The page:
Greg Barclay

The International Cricket Council (ICC) Men's T20 World Cup 2022 has once again shown us the power of T20 cricket to connect, entertain and inspire the world. The event, which saw England beat Pakistan in a thrilling final last Sunday (November 13), was the culmination of an exceptional tournament which has set new heights for our game.

Most pertinent to me has been an incredibly exciting product, and a standard of cricket that has captured the imagination of new and existing fans more than ever.

For many, the highlight will be the India v Pakistan group-stage match - a true battle of the ages - which saw India come out on top in front 90,000 fans at the Melbourne Cricket Ground. If we needed a single example of how special T20 cricket can be, then this might be the game. The joyous atmosphere as two groups of fans came together to celebrate the game they love with such passion and the noise… the noise was like nothing I have ever heard at a sporting fixture.

Fan engagement throughout the tournament has lived up to our hopes and more. Despite some challenging weather, attendances for the group stages averaged over 25,000, and the semi-finals and final held in front of sell-out crowds. Online, the ICC received record engagement levels, at the time of writing we're still waiting for full engagement figures, but pre the knockout stages we had already set new records across all platforms. Put simply, this was a World Cup that engaged the world like never before.

A special innings from Virat Kohli saw India beat Pakistan in one of the T20 World Cup's marquee matches ©Getty Images
A special innings from Virat Kohli saw India beat Pakistan in one of the T20 World Cup's marquee matches ©Getty Images

Perhaps the most positive long-term indicator of this game's health, however, came with the unpredictability of the on-field action.

Our time in Australia, the hosts for the tournament, has seen a number of surprising results. Victories by Namibia, Scotland, Ireland and The Netherlands over the likes of West Indies, England and South Africa not only provided great entertainment, but also served as an important signal of increased international competitiveness.

Last year, the ICC announced its new Global Growth Strategy, to strengthen and grow the game across the world. This strategy focuses on six distinct yet complimentary ambitions, ranging from grassroots participation, digital engagement and increased competitiveness among nations.

Core, traditional cricket nations have been at the heart of our sport for so long, and this it not something we take for granted. We are incredibly proud to have a passionate fanbase of more than one billion people, and online engagement that surpasses any other sport federation in the world. Now, we want to extend our this base even further to new markets.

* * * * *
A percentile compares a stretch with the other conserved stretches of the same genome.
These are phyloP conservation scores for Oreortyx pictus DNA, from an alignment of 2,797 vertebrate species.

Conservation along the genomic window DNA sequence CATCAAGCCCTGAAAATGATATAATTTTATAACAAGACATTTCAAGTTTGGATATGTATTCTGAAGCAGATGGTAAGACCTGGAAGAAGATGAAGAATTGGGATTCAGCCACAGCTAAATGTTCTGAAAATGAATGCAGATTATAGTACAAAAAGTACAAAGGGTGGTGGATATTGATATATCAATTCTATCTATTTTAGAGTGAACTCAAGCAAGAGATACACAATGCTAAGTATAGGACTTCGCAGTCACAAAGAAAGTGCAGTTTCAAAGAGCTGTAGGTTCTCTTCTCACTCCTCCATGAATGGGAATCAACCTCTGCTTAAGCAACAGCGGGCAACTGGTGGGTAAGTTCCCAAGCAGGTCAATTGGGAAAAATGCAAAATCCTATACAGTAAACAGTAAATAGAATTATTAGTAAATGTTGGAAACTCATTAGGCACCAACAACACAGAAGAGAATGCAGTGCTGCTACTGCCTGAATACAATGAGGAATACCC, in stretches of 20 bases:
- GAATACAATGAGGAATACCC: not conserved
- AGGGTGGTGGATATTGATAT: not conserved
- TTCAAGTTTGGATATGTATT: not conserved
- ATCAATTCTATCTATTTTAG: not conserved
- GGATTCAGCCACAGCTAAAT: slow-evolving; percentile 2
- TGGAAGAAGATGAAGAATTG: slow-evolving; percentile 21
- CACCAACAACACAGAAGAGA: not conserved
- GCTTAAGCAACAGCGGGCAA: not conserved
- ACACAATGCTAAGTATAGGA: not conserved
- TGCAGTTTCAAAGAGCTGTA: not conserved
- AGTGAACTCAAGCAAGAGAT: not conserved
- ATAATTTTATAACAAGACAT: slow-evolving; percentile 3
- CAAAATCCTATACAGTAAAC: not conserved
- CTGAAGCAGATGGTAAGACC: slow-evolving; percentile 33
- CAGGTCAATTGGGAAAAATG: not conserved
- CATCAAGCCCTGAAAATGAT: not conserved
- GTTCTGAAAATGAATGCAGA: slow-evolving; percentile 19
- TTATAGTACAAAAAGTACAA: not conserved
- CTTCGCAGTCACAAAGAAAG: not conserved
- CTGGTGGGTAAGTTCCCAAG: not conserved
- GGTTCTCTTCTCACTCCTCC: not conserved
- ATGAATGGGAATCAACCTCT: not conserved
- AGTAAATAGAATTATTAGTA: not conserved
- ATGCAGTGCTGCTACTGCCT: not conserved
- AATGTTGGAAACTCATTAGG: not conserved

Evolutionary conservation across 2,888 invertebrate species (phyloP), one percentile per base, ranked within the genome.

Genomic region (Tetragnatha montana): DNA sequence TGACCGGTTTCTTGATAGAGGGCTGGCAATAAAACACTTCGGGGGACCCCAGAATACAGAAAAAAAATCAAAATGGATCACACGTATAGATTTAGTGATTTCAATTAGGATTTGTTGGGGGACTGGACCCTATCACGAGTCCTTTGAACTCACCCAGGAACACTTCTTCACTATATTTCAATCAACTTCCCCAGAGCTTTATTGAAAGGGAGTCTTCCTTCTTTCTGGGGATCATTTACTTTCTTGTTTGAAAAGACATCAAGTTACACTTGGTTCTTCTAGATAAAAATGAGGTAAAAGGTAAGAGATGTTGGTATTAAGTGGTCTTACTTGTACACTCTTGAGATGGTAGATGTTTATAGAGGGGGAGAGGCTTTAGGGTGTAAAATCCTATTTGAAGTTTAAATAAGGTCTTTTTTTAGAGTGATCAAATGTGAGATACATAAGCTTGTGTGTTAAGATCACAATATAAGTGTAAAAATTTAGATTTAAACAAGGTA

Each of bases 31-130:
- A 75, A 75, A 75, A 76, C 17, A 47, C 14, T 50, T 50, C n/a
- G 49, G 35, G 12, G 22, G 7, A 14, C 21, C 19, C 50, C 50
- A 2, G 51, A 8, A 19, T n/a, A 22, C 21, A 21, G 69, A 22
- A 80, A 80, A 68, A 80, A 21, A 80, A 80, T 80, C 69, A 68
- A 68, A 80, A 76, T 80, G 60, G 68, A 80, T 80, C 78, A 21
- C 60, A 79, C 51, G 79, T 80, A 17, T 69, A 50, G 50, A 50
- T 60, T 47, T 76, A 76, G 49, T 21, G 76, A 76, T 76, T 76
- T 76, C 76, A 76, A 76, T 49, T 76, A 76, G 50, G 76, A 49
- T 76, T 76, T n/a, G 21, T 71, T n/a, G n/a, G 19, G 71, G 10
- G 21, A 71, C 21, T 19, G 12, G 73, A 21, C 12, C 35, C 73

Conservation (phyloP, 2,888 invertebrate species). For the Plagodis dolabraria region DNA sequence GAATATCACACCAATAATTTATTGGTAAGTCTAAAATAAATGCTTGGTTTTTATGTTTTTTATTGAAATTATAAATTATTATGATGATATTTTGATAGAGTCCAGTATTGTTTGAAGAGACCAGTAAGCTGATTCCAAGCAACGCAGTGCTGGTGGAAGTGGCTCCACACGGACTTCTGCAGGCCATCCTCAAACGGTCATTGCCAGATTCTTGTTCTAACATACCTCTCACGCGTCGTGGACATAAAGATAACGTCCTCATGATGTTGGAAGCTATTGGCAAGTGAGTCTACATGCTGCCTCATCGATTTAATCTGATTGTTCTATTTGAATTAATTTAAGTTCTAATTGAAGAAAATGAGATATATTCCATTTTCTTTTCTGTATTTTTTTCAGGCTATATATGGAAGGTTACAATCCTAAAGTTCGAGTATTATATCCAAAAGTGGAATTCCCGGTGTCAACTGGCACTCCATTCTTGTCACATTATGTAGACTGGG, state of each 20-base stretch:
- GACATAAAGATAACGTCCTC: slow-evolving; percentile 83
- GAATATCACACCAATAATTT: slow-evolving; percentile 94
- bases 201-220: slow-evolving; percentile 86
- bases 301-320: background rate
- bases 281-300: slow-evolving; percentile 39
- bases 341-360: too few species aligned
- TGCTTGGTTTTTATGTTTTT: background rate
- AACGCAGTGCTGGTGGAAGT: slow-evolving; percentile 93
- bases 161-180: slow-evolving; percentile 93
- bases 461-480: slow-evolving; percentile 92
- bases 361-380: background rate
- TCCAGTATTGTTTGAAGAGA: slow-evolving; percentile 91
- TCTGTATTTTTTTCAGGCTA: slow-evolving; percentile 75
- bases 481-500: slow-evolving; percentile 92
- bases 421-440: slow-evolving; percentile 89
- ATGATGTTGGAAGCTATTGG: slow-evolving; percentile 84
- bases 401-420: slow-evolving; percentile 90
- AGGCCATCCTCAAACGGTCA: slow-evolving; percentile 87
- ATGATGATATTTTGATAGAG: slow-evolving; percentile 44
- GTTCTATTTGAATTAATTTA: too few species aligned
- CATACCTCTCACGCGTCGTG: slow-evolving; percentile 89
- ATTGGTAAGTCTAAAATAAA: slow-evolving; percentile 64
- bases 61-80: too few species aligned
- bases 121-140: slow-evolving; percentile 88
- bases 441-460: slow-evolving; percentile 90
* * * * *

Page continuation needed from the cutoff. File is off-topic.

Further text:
T20 is our global growth vehicle and how we take that step.

The opportunity here is clear. Over the past decade or so, the growth of T20 domestic leagues has raised the profile and revenues of cricket in an unprecedented way. The Indian Premier League, a T20 league, already ranks as the second most valuable on a per game basis - behind only the National Football League - in just its 16th season. Now we want to support all 108 of our ICC Member Associations to maximise the benefits that this format brings.

First on that list is the United States, which in itself forms a key pillar of our Strategy.

The potential for cricket in the US excites us immensely. The US currently ranks as cricket's third-largest TV market, with approximately 30 million fans in the country.

Having concluded the 2022 T20 Men's World Cup, the baton will now be passed to the US, who - alongside the West Indies - will be hosting the next edition in 2024. This will be the first time that this event has been held outside of a traditional cricket country, and something we hope will inspire all of our developing nations.

Next year will also see the inaugural season of Major League Cricket, a new T20 franchise league featuring teams in Dallas, Washington DC, Los Angeles, New York, San Francisco, and Seattle. The league has already generated investment of more than $120 million (£100 million/€115 million), with investors including the likes of Microsoft chief executive Satya Nadella and Adobe chief executive Shantanu Narayen. We expect this league to grow rapidly, and it has already started attracting the interest of some of the biggest names in the game.

Cricket is one of nine additional sports on a shortlist for inclusion at the Los Angeles 2028 Olympics ©Getty Images
Cricket is one of nine additional sports on a shortlist for inclusion at the Los Angeles 2028 Olympics ©Getty Images

These steps will be crucial, but we are clear on our number one priority - inclusion into the Los Angeles 2028 Olympic Games sports programme.

The Olympics is the biggest event in the world - one that would showcase cricket like never before and provide fresh opportunities for all of our Member Associations. In turn, we believe that cricket - with its fanbase and geographical reach - would open new audiences to the Olympic Movement and new commercial interest to the Games in a way that no other sport can do. A true win-win.

Earlier this year, we were delighted to have been invited by LA28 to make our case for cricket's inclusion, and look forward to continuing the process into next year.

The past month has once again shown our potential.

Now let's take T20 to the world.